Jusaquikie
  • Jusaquikie
yeah some day you can help out a seventh grader lol and it's all be good
anonymous
  • anonymous
haha thanks :) OK back to the prob. so 2/3 - 1/2 gonna be 1?
Jusaquikie
  • Jusaquikie
so to subtract the denominator has to be the same so we make them the same by finding something in common or cross multiplying so \[\frac{ 2*2 }{ 3*2 } - \frac{ 1*3 }{ 2*3 } = \frac{ 4 }{ 6 }-\frac{ 3 }{6 }\]
anonymous
  • anonymous
oh yeah i forgot im not that good at math :P or sp its gonna be 1/6 ?
Jusaquikie
  • Jusaquikie
now we have \[\frac{ 1 }{ 6 }>\frac{ d }{6 }\] what would happen if we multiplied both sides by 6?
anonymous
  • anonymous
uhm it still gonna be the same number. But since it lready 6 so i dont think we have to
anonymous
  • anonymous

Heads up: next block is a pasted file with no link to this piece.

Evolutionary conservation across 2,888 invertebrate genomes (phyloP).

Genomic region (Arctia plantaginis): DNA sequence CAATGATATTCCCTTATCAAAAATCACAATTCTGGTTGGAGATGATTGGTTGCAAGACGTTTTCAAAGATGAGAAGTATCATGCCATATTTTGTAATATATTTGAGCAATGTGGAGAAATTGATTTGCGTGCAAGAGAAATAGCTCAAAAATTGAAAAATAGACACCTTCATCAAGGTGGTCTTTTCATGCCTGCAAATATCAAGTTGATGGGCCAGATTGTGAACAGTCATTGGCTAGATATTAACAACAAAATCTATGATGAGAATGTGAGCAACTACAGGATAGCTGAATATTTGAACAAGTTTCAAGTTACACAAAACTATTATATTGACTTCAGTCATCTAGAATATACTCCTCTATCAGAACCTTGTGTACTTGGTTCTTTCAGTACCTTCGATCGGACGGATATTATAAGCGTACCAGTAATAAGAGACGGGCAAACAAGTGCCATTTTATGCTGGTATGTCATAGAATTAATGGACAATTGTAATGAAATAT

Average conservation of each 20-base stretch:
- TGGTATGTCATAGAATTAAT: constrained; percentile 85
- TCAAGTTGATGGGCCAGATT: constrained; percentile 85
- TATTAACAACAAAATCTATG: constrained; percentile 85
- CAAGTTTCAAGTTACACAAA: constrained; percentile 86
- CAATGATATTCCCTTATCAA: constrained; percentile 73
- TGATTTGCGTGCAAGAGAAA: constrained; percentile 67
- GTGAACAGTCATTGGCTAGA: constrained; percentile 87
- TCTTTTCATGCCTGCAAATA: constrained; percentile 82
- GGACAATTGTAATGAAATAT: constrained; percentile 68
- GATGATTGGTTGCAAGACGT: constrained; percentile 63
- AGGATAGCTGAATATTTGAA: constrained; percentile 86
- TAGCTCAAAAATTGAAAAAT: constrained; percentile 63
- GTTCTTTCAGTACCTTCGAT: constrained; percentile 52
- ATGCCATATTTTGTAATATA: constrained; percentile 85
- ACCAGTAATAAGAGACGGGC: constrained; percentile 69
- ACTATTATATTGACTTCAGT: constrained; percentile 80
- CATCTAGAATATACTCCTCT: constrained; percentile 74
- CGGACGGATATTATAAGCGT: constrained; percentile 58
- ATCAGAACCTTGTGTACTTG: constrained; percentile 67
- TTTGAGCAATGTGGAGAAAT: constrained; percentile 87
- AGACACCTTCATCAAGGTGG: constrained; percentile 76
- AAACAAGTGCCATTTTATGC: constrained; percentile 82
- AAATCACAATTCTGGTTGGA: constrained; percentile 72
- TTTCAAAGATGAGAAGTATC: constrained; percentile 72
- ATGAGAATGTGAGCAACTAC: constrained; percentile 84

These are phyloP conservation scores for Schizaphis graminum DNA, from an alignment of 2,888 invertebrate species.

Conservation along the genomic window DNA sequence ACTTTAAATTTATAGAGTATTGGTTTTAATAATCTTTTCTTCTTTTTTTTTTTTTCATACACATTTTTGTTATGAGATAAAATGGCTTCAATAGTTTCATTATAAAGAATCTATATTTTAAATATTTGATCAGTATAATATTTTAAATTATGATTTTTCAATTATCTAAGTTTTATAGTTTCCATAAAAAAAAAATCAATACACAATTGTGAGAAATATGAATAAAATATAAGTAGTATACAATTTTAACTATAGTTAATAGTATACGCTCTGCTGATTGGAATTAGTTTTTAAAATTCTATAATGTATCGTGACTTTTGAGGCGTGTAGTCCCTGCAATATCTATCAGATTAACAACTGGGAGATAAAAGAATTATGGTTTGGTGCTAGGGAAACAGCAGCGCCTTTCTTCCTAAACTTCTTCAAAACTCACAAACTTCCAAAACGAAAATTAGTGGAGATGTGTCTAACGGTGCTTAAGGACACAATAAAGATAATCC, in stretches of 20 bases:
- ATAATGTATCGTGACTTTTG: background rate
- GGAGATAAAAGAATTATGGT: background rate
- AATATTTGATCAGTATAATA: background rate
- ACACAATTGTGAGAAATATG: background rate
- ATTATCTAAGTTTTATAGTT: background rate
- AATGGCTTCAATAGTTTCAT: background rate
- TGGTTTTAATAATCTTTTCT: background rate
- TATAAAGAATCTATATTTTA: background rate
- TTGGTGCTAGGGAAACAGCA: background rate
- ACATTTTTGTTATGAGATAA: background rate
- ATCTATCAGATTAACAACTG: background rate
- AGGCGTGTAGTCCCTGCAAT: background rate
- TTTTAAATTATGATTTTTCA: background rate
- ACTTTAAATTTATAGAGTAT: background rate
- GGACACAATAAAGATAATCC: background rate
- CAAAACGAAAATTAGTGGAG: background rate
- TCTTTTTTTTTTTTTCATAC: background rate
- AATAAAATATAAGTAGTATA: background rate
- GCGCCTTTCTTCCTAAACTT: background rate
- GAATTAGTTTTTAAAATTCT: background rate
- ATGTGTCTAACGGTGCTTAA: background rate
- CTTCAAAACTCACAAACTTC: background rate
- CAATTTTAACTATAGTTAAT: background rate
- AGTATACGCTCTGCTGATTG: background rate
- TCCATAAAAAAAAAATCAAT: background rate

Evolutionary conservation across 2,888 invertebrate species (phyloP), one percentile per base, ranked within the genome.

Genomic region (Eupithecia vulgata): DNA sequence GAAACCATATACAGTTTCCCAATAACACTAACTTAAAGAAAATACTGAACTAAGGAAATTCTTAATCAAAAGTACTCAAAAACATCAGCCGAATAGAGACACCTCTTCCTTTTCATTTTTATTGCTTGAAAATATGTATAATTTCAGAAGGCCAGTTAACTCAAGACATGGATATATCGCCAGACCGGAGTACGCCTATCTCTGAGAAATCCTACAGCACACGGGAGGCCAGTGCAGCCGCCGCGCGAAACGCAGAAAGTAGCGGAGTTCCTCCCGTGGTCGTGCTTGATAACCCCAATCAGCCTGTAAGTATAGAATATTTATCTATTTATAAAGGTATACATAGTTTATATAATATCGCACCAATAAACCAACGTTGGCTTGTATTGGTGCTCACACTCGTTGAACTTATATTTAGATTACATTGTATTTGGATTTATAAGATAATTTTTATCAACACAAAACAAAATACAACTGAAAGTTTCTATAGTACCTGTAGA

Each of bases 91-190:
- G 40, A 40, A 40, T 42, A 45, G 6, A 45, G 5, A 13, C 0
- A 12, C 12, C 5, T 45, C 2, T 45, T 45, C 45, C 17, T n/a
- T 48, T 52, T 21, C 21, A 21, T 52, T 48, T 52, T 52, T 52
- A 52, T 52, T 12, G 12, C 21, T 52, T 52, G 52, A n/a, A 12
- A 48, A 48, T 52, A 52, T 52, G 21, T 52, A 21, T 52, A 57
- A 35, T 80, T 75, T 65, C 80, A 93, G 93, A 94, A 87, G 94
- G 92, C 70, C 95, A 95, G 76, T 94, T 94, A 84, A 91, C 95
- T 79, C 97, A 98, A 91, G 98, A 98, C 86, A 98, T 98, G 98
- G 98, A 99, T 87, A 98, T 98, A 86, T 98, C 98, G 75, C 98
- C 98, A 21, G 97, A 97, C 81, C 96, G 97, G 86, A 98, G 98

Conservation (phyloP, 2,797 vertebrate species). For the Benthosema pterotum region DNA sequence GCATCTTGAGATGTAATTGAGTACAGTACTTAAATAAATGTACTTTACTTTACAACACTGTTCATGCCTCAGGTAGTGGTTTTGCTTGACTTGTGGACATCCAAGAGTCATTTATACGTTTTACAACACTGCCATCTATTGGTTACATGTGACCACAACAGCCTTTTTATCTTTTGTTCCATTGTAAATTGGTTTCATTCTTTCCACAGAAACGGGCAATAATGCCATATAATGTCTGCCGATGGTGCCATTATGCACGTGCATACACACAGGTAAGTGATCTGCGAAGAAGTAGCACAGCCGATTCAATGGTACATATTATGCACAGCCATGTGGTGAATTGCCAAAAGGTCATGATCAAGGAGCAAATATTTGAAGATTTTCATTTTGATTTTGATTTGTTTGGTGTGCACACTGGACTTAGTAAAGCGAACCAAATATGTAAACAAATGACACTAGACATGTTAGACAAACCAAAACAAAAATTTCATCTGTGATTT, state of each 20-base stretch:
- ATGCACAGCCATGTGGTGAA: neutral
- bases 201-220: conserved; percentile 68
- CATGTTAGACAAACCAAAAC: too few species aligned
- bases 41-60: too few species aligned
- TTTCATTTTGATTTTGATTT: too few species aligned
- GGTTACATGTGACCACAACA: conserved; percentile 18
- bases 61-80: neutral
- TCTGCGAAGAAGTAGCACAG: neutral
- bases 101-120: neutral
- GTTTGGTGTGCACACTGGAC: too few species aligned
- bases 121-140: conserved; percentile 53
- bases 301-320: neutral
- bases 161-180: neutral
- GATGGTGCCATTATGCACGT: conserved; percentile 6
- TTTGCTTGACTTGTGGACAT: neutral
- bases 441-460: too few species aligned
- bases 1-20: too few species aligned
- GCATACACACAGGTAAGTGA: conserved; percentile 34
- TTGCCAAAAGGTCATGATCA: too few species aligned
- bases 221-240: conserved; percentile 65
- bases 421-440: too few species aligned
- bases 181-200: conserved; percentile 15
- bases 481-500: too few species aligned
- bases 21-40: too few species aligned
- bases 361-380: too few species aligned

multiply it right?
Jusaquikie
  • Jusaquikie
yes so what is 6/6
anonymous
  • anonymous
oh so the answer gonna 6?
Jusaquikie
  • Jusaquikie
no, if you have a slice of pizza that is 1/6 of the pizza and then you multiply that by 6 what do you have?
anonymous
  • anonymous
|dw:1352952613102:dw|
Jusaquikie
  • Jusaquikie
the bottom number means that your top number is cut in to that many pieces so 1/6 of a pizza means that you have 6 pieces to make a whole pizza
anonymous
  • anonymous
so the answer is 6/6?
Jusaquikie
  • Jusaquikie
|dw:1352952779790:dw|
Jusaquikie
  • Jusaquikie
|dw:1352952857801:dw|
anonymous
  • anonymous
ohhh..... i don't get it.
Jusaquikie
  • Jusaquikie
how good are you with fractions?
Jusaquikie
  • Jusaquikie
you might need to review them some
Jusaquikie
  • Jusaquikie
(1/1) = (2/2)=(3/3)=(4/4)=(5/5)=(6/6) all =1
anonymous
  • anonymous
Like really bad
Jusaquikie
  • Jusaquikie
6d/6 is the same as (6/6)*d or 1*d or just d
anonymous
  • anonymous
I might need to ask my teacher for that, can you help me with something else instead?
Jusaquikie
  • Jusaquikie
sure
anonymous
  • anonymous
English?
Jusaquikie
  • Jusaquikie
lol nah I don't like English as much as math, good luck
anonymous
  • anonymous
oh wow lol fine back to math
anonymous
  • anonymous
lol im done with everything now, im free :)